A plush chunk of talking bacon may not be exactly what your kids hope to find under the Christmas tree. But consider this: instead of jousting to snag the latest video game or Barbie—and furnishing your children with the same stuff as their friends—you can give them a huggable doll shaped like breakfast meat.
Sure, it may seem counterintuitive, but as anyone who grew up playing with a Slinky, a Squirmle, or Silly Putty can attest, it’s often the strangest toys, the ones that freak us out or make us squeal, that become our childhood favorites. They also allow kids to explore a culture through its toys, bringing the sense of discovery that comes with traveling right into your living room.
Indeed, there are toy manufacturers and home-crafters across the globe that cater to kids’ taste for the bizarre. A few of the odder toys out there seem geared to kids from certain cultures. An American child, for instance, might not feel particularly inspired to play with a platter of crocheted sushi rolls, while a Japanese or Muslim child might be baffled or even horrified by that talking slab of bacon.
More often than not, though, strange toys have universal appeal. What child, for instance, wouldn’t enjoy turning an ordinary bathtub into a cauldron of neon-bright, popcorn-scented goo? Or morphing a boring old toothbrush into a whirring bristled robot beastie? (Parents, start planning your oral-hygiene playdates now.)
The truth is, it’s not just kids who get a kick out of weird playthings; some toys have just as many fans among adults. The Hexbugs series of robotic insects, for instance—which includes a freakily authentic spider that scuttles and swivels its head—are collected by parents as well as children. Other toys are so grossly humorous that almost anyone with a base sense of humor can appreciate them.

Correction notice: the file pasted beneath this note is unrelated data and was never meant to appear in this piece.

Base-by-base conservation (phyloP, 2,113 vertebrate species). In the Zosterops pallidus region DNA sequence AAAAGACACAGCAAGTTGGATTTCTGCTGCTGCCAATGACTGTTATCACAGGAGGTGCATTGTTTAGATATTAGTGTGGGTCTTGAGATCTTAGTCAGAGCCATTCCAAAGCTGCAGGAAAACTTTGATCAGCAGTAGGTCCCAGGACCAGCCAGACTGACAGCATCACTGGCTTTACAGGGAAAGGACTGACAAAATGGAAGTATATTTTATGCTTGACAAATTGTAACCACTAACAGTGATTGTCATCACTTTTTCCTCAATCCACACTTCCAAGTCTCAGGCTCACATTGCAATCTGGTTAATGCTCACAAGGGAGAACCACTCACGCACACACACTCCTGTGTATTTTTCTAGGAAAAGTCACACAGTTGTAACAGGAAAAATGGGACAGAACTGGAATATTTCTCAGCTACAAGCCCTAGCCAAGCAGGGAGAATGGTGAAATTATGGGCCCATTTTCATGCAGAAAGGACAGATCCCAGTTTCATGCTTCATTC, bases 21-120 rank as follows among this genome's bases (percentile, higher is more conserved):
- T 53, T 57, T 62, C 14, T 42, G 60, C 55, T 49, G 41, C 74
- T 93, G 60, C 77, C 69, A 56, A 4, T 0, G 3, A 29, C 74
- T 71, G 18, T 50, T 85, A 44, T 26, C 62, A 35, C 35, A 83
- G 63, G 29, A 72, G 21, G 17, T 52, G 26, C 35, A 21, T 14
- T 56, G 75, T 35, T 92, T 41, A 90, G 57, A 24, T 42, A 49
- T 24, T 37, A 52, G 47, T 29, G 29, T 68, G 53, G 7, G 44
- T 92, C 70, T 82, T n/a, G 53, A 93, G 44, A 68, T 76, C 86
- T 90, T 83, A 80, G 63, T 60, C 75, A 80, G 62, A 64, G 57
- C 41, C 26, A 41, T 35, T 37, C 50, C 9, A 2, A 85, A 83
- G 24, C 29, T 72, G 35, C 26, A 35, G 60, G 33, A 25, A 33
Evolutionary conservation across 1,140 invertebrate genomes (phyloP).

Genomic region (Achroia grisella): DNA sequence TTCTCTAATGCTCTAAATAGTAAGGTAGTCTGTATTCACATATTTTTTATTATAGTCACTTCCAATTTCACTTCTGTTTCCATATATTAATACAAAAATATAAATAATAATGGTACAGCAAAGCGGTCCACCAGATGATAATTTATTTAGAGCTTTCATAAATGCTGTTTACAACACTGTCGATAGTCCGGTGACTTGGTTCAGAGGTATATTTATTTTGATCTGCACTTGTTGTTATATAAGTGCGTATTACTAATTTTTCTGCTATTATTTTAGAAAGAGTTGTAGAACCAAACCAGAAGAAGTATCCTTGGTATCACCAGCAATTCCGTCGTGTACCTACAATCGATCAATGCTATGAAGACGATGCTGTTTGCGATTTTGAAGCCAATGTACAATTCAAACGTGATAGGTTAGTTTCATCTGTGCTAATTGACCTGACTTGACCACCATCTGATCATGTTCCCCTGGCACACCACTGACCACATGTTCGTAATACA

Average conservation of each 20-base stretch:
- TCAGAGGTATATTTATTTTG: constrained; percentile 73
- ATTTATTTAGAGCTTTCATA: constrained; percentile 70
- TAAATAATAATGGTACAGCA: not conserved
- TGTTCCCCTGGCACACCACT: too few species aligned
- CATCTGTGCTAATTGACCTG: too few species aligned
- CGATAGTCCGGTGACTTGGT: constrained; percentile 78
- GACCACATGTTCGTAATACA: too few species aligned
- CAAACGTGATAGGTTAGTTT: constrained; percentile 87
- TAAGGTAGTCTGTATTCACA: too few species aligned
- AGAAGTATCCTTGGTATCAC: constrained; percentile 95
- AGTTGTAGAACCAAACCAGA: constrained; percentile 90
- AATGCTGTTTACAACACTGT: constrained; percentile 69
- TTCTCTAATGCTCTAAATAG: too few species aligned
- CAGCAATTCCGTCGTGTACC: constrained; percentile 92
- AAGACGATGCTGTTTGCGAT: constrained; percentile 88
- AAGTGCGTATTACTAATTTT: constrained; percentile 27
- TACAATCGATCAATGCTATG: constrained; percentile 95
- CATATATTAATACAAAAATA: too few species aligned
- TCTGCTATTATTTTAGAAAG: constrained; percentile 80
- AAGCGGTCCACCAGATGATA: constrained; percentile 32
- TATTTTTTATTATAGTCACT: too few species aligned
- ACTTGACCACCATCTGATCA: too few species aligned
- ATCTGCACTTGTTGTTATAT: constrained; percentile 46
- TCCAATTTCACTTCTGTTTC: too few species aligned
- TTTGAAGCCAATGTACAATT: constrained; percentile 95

“I’ve played it with over a thousand kids and adults,” says David Norman, whose U.K.-based company Goliath Games makes a hugely popular poop-and-scoop game called Doggy Doo (more than a million have been sold this year alone). “The inherent funniness of hearing a dog pass gas and poop is a riot for all ages.”
These mini robotic creepy-crawlies move just like their real insect counterparts do. The series includes a three-inch, six-legged Spider, which scuttles in an alarmingly realistic arachnid fashion while swiveling its head from side to side, and a Larva, whose segmented body wiggles ickily and swerves to change direction as it approaches obstacles. Best for freaking out Mom: the light- and sound-sensitive Crab, which “hides” in dark corners until a flicked switch or loud noise brings it bolting out into the open.